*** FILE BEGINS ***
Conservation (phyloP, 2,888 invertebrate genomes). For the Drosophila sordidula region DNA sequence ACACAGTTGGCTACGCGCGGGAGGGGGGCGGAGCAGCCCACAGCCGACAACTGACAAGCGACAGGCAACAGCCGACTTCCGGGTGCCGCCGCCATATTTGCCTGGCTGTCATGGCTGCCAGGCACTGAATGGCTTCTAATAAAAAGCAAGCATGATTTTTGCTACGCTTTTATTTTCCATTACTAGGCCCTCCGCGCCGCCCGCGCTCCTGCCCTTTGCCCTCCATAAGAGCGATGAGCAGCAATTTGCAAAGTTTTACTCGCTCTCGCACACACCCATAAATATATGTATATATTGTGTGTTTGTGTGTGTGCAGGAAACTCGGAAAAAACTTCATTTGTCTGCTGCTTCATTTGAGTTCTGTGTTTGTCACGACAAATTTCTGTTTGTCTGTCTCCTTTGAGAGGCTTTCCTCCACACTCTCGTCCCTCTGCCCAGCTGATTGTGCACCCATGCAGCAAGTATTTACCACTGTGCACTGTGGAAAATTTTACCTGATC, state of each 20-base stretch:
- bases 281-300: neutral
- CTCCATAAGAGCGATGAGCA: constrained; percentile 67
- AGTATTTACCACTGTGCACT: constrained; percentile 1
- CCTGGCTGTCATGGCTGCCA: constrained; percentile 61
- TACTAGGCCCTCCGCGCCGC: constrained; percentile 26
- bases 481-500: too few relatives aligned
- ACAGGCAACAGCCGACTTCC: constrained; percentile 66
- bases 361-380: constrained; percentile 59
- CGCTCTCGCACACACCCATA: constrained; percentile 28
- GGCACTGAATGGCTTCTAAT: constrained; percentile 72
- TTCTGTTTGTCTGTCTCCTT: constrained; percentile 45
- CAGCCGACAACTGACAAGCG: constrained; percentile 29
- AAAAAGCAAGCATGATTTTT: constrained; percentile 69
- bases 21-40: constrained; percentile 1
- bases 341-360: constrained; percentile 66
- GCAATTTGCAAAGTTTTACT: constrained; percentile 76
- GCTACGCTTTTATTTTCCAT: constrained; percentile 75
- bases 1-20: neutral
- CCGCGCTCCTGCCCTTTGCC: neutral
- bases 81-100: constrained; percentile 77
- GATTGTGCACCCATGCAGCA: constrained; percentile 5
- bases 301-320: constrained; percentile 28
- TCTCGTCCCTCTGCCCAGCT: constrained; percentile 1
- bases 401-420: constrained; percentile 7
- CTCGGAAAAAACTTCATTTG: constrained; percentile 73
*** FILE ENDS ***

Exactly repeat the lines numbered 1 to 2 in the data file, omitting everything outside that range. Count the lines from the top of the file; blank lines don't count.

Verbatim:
Conservation (phyloP, 2,888 invertebrate genomes). For the Drosophila sordidula region DNA sequence ACACAGTTGGCTACGCGCGGGAGGGGGGCGGAGCAGCCCACAGCCGACAACTGACAAGCGACAGGCAACAGCCGACTTCCGGGTGCCGCCGCCATATTTGCCTGGCTGTCATGGCTGCCAGGCACTGAATGGCTTCTAATAAAAAGCAAGCATGATTTTTGCTACGCTTTTATTTTCCATTACTAGGCCCTCCGCGCCGCCCGCGCTCCTGCCCTTTGCCCTCCATAAGAGCGATGAGCAGCAATTTGCAAAGTTTTACTCGCTCTCGCACACACCCATAAATATATGTATATATTGTGTGTTTGTGTGTGTGCAGGAAACTCGGAAAAAACTTCATTTGTCTGCTGCTTCATTTGAGTTCTGTGTTTGTCACGACAAATTTCTGTTTGTCTGTCTCCTTTGAGAGGCTTTCCTCCACACTCTCGTCCCTCTGCCCAGCTGATTGTGCACCCATGCAGCAAGTATTTACCACTGTGCACTGTGGAAAATTTTACCTGATC, state of each 20-base stretch:
- bases 281-300: neutral